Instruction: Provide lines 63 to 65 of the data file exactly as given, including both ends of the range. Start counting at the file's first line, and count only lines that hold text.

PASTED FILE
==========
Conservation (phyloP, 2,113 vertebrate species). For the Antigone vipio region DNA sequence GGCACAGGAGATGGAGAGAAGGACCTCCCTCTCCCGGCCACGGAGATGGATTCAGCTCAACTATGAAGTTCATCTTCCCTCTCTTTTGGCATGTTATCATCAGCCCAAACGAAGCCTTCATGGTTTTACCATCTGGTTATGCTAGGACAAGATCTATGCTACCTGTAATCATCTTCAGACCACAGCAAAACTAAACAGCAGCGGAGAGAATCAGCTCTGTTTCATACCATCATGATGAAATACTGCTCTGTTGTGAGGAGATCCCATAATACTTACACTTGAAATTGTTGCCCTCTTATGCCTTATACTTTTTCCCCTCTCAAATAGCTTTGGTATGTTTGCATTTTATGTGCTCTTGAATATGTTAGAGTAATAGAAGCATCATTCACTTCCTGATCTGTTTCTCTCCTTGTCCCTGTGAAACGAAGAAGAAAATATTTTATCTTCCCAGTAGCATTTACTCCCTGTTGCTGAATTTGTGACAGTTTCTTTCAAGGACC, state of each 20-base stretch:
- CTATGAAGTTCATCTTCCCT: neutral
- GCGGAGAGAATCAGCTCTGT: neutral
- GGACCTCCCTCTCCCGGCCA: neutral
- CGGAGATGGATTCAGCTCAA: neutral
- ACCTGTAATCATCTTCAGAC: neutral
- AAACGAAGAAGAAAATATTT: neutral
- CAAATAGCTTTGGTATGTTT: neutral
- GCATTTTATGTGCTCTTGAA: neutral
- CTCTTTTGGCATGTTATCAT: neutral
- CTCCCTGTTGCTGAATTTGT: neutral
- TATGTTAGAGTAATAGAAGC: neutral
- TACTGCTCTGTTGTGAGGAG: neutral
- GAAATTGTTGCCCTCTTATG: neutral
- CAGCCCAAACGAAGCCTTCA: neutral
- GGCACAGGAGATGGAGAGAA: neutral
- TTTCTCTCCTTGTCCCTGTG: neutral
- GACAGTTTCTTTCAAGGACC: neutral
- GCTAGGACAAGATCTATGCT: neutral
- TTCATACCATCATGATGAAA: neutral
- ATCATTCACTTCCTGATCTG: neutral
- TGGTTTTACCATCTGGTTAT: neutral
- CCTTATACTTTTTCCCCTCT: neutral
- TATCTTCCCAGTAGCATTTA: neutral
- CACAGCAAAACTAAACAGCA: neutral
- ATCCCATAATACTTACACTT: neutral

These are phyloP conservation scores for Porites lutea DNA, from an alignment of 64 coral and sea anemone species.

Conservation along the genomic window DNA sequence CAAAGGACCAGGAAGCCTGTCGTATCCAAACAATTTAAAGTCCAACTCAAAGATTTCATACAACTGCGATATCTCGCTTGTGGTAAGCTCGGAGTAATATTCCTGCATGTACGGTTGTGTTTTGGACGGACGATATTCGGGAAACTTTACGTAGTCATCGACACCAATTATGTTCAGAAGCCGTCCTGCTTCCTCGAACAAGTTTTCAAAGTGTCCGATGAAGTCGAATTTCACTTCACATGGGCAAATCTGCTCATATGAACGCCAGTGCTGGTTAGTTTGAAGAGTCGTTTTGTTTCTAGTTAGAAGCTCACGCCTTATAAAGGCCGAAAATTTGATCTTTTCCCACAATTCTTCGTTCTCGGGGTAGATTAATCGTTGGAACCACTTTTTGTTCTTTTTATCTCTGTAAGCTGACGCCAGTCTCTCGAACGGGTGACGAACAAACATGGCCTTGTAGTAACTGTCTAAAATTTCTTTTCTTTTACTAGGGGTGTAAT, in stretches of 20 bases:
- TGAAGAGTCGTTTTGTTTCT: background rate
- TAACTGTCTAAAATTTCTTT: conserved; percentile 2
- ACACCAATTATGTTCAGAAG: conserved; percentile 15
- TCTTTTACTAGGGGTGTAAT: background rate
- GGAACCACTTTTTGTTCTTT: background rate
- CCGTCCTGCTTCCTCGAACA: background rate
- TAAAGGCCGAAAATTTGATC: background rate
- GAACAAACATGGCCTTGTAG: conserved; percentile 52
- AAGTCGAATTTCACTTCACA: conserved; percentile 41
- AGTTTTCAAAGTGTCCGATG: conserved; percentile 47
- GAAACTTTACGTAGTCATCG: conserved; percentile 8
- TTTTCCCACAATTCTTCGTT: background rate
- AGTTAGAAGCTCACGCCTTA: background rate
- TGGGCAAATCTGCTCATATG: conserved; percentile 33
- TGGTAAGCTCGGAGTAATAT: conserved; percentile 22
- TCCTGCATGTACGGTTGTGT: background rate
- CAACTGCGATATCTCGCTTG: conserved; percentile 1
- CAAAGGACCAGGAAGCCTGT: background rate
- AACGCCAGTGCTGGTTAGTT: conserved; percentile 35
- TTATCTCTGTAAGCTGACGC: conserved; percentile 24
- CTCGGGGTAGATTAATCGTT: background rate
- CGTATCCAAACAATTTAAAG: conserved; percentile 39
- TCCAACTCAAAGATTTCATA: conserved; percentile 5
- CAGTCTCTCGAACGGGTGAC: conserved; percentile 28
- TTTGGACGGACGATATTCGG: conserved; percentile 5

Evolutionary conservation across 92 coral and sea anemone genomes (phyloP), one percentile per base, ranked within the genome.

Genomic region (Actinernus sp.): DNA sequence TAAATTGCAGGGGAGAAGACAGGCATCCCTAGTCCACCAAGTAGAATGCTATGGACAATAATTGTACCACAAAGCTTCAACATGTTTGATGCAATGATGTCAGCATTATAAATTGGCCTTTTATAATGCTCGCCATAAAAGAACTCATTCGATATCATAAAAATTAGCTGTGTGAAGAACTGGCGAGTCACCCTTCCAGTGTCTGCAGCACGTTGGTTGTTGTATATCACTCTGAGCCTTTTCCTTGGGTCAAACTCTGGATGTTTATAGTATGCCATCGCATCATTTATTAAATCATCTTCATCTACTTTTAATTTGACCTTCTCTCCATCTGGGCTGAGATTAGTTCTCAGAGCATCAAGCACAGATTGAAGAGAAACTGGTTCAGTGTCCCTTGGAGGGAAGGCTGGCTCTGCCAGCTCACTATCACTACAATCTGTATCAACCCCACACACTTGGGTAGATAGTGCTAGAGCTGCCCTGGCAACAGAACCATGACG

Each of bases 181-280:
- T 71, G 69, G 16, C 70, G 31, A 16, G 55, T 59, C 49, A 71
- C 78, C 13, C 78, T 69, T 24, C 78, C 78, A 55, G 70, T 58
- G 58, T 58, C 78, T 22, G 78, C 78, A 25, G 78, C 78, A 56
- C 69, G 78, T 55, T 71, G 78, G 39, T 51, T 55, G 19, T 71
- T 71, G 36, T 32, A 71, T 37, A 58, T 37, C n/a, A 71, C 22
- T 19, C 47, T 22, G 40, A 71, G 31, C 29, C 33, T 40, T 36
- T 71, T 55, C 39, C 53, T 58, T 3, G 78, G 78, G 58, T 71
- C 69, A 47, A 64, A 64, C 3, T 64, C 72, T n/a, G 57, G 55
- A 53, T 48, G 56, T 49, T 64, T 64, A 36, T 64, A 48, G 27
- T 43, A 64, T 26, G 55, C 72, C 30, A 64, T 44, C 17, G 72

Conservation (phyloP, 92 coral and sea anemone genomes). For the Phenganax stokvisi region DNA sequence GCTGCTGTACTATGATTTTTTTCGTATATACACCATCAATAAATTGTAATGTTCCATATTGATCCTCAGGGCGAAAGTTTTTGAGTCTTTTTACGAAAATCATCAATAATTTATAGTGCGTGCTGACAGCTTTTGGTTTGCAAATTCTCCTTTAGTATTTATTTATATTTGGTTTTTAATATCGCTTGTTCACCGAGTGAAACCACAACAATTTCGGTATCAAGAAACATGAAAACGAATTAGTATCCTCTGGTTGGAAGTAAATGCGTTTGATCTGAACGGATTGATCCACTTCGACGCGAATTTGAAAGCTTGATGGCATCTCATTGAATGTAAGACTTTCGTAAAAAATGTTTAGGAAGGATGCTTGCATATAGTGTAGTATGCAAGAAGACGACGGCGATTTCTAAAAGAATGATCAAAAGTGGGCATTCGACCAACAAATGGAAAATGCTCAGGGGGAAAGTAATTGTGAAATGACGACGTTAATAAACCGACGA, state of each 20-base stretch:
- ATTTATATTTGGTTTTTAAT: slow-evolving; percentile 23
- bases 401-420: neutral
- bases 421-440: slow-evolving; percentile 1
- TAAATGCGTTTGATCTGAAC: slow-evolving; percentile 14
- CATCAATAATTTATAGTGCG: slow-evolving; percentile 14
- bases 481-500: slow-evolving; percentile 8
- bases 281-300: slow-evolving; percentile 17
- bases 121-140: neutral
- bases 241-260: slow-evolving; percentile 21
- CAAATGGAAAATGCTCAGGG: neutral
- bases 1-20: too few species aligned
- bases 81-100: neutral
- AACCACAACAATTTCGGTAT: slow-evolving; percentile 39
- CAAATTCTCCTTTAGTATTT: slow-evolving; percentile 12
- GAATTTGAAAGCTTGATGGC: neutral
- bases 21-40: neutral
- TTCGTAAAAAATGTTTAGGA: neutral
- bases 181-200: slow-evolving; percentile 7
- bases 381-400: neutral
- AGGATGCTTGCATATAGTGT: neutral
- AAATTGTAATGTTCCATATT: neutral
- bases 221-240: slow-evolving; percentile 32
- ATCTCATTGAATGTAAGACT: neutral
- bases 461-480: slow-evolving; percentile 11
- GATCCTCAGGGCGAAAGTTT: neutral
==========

- T 71, T 55, C 39, C 53, T 58, T 3, G 78, G 78, G 58, T 71
- C 69, A 47, A 64, A 64, C 3, T 64, C 72, T n/a, G 57, G 55
- A 53, T 48, G 56, T 49, T 64, T 64, A 36, T 64, A 48, G 27